When a story is as well known as Dracula it falls to those in the arts to give new life to the well-trodden tale.
Theatre makers and film directors have sunk their teeth into Bram Stoker’s work almost continually since its release in 1897, creating a huge portfolio of vampire stories which draw on the novel’s themes in many different ways.
Writer and director Dan Clarke continues the trend for different readings with Progress Theatre’s latest production, in which he places the novel’s women front and centre – quite literally from the moment the play opens with flashing lights illuminating a trio of ghastly vampire sisters.
But it is unclear what Clarke’s intention is of bringing Stoker’s female characters to the fore. Is it to cast light on the silent Gothic woman – often reduced to a weak, helpless victim – or to have some fun with the other Gothic woman, the predator?
Only two male actors appear in the piece, Matt Urwin as a pale and insipid Jonathan Harker, and Ian Blecher, who almost veers into a caricature with his Van Helsing. Both are almost inconsequential, much like the weak Gothic woman, acting as a support to the other characters around them.
And so it is left to each of the vampire sisters to double up as one of Lucy’s male suitors, but the purpose of it is unclear. This is not a feminist reading, quite clearly shown in the way every woman in the play is reduced, rather depressingly, to nothing more than a product of her sexual desire. Even the conservative Mina (Megan Turnell) falls foul of her insatiable sexual appetite when she immediately turns to Dracula to relieve her carnal desires after finding out her husband is impotent.
Sexuality and vampires have long gone hand in hand, Twilight made an entire franchise out of it, but here it feels gratuitous. The thrill of Dracula is its subtlety, the threat of the sisters sinking their fangs into Harker but not quite getting there, and the slow build up of the Count seeping into normal society.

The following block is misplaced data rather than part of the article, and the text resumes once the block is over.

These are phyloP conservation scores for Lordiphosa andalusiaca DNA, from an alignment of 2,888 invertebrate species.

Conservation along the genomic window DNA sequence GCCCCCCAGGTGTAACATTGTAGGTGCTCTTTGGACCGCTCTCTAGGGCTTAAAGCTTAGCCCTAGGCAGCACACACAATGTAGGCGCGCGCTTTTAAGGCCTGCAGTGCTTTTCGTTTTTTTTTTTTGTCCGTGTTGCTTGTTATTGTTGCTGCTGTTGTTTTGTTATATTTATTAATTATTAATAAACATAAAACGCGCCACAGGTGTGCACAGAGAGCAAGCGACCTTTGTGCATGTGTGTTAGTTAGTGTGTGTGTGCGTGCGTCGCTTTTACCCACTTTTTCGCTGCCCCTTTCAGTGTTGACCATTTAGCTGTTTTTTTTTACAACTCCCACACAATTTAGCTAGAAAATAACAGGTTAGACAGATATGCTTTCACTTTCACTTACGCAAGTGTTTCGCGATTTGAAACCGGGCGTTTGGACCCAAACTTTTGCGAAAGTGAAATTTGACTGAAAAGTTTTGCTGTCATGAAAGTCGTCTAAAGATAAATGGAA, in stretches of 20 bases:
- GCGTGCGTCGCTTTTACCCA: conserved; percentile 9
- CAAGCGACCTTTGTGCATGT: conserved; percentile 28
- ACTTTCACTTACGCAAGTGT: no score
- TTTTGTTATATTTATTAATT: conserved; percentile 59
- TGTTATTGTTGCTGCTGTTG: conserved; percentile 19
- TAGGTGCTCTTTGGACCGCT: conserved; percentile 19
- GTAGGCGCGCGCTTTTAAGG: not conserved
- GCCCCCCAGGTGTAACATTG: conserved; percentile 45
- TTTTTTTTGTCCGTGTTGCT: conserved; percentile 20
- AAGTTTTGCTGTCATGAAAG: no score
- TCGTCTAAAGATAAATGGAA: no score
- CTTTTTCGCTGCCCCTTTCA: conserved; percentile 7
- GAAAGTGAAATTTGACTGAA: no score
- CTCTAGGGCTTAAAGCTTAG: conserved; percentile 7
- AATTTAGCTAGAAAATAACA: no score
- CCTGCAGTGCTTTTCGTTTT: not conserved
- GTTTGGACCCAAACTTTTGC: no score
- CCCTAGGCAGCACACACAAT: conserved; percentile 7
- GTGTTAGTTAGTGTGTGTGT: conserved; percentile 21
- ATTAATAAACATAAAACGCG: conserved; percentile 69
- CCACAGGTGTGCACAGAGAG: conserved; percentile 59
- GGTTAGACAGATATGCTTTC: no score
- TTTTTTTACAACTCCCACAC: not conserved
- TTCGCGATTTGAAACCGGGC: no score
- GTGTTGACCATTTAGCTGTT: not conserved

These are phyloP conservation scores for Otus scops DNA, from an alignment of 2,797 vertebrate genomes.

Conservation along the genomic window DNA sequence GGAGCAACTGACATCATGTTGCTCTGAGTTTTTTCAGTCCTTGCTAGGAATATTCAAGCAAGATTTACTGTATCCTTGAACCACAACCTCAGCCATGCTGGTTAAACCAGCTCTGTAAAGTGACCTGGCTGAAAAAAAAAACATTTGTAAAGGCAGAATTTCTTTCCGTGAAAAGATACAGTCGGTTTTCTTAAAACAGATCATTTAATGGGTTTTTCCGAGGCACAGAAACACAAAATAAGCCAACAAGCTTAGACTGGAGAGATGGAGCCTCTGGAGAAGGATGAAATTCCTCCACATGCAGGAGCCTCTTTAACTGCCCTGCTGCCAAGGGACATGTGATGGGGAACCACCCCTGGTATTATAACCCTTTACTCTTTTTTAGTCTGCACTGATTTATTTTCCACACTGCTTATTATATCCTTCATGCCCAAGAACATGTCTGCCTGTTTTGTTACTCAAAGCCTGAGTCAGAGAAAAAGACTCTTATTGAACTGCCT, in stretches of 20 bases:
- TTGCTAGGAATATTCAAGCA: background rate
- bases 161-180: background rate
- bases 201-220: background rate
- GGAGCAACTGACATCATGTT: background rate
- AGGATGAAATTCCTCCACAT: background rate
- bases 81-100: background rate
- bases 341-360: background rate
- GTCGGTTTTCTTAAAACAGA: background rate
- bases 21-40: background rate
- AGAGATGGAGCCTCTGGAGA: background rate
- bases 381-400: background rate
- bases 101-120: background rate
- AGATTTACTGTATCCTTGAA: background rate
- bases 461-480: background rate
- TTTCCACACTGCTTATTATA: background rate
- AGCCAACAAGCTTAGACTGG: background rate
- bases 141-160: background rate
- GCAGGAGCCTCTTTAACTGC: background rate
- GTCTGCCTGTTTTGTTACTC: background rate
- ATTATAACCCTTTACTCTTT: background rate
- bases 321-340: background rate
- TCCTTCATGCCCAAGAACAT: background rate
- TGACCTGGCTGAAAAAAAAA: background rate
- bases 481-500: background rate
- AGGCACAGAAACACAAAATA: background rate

But there is no subtlety here. A bed literally stands centre stage, with the vampire sisters stripping off their jackets and hats – markers of their male roles – and disappearing behind a curtain to devour their next victim. If there was any doubt in their intention, a saucy wink as they disappear behind it clears it up quickly.
Perhaps then it is the predator we are faced with, but there is no depth to it. We have no background story for the sisters, we only see their bloodlust and desire, and it makes for a gory but uninspiring view.
Of course it is nearly Halloween, and the production’s ghostly theatrics are fun for this time of year. The sisters, played by Belinda Duffy, Neve Murray and Rebecca Douglas, have some fantastically freaky nuances, and all create a strong contrast between their bloodthirsty vampires and male suitors.
There are also playful scares when characters appear suddenly, an eerie soundtrack, and bucket loads of blood, but it all feels a bit hammy. Things also veer into the all out ridiculous with a monstrous battle in Dracula’s crypt, but it seems as if it’s all part of the fun by that point.
It may well be confused in its intention, and adds little to the genre, but for a silly Halloween scarefest it fits the bill.
Dracula is at Progress Theatre in The Mount in Reading until Saturday 29 October. To book visit www.progresstheatre.co.uk.
I was invited to review Dracula so my tickets were complimentary but all views are my own.